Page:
For example: If I wake up Tuesday morning with some awesome creativity flowing, but I have a client task scheduled for Tuesday morning, I move that client task into the other time block that I had blocked for CREATIVITY time, and instead, I maximize that opportunity to tap into creative flow while it’s there. 

What I found works for me is not to use the specific time I had blocked for creative writing or journaling, but as long as some time is blocked, then I can move other things around. I am planning for future creativity by creating space for it to exist within my calendar. If your calendar is packed tight, your psyche can’t even comprehend where or how it’s going to allow creativity to exist. 

Play around with what works for you… if your career doesn’t allow for you to juggle tasks like that, try scheduling creative time after work or on weekends. The simple act of reserving space for creativity, allows it to become possible!


Step 3: Engage your Flow when It’s There

When creativity strikes, engage it! Now, there are times when I have a scheduled meeting that I can’t just shuffle to later in the week, “sorry, my creative energy is at work today!” What I do in those cases is make voice memos/voice recording my best friend! There are plenty of times that I’m literally walking into a meeting as I’m recording a voice memo into my phone… “don’t mind me, had a good idea! Had to record for later!”

Many clients who are building brands with them as the thought-leader and service provider tell me they struggle with writing. So I ask them questions about why they are passionate about what they do, their top advice for people, and so on. I sometimes type or write what they are saying and then read it back to them, and they are amazed at how great their ideas sound! This is a strategy that helps people who think they can’t write, or never know what to say on social media to become more natural: simply, record yourself talking/voice-to-memo! It literally takes the words right out of your mouth and onto a digital note that you can copy and paste onto social, or into a blog post later.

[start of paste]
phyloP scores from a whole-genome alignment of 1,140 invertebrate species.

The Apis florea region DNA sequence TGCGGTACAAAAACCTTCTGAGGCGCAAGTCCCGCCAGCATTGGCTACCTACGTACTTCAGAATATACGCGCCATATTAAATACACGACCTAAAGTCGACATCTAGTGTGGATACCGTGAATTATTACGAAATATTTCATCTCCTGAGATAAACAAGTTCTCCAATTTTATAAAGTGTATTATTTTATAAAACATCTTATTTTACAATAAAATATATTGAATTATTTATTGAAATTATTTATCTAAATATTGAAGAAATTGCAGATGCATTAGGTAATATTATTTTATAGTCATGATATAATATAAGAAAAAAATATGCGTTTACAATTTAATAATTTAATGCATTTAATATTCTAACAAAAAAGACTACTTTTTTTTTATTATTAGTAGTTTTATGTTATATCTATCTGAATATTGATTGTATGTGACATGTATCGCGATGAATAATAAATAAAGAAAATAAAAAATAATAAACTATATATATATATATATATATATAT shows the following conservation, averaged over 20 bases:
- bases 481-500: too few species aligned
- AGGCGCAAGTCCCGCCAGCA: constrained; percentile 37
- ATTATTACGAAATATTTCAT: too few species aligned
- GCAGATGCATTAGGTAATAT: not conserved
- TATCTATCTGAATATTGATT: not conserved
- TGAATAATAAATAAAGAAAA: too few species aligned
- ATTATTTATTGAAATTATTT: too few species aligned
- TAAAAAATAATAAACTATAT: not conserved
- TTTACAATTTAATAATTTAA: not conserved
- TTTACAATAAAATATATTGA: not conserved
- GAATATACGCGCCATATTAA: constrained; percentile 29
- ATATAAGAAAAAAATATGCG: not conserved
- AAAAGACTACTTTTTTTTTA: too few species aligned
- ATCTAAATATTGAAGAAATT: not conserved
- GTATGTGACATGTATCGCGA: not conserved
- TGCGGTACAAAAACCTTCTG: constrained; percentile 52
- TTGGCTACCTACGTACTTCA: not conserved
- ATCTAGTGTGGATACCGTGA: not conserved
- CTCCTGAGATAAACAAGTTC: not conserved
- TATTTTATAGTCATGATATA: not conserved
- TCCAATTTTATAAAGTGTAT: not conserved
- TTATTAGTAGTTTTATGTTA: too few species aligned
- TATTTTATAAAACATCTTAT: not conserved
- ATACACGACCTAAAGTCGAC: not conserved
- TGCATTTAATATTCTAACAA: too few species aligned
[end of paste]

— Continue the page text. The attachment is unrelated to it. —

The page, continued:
Even if you don’t have time to develop the full idea, get the initial thought out. Do whatever you need to do to remember the best parts of the idea: 

  • voice memos
  • texts
  • write it on paper
  • take photos
  • audio recordings

My husband often sneaks away from his desk to record audio messages of potential guitar riffs as he hears them in his head… he gets really embarrassed when I find those voice memos and it sounds like a man making aggressive sounding choo-train noises to himself, but hey, those choo-choo chugs have turned into some pretty wicked and powerful songs! 


Step 4: Create Micro-Goals along the way.

In my experiment early on, I set micro-goals. My first important goal was to get the email done at some point within a week from the last email.

Early on, I missed a week. But then, I committed to at least getting the email out weekly.
Next goal: Send the emails between Tuesday-Thursday
Next goal: send emails consistently at 9a CST on Wednesdays

I haven’t always hit these goals perfectly, but all in all, looking over the past 4+ months, I’ve created some pretty special micro-trainings and strategies to help people engage their purpose and live more of their best life. I’ve received some email responses, and engagement is growing.

All in all, I feel rewarded and more rooted in my purpose than ever before. 

As a creative, this has been possible because I chose to consistently nurture creative flow.  

Remember, commit to both creativity and consistency at the same time,
decide it’s important enough to commit time to allow for future creativity,
engage the flow and baby step it along the way with micro-goals.

It IS possible to be both creative AND consistent. Even if it’s not done perfectly, over time, the magic unfolds!

Share with me, does this strategy work for you? What creativity has come forth from engaging flow? 

If you’d like to receive my weekly commitment to creative flow, you can sign up for Bite Sized Transformations here!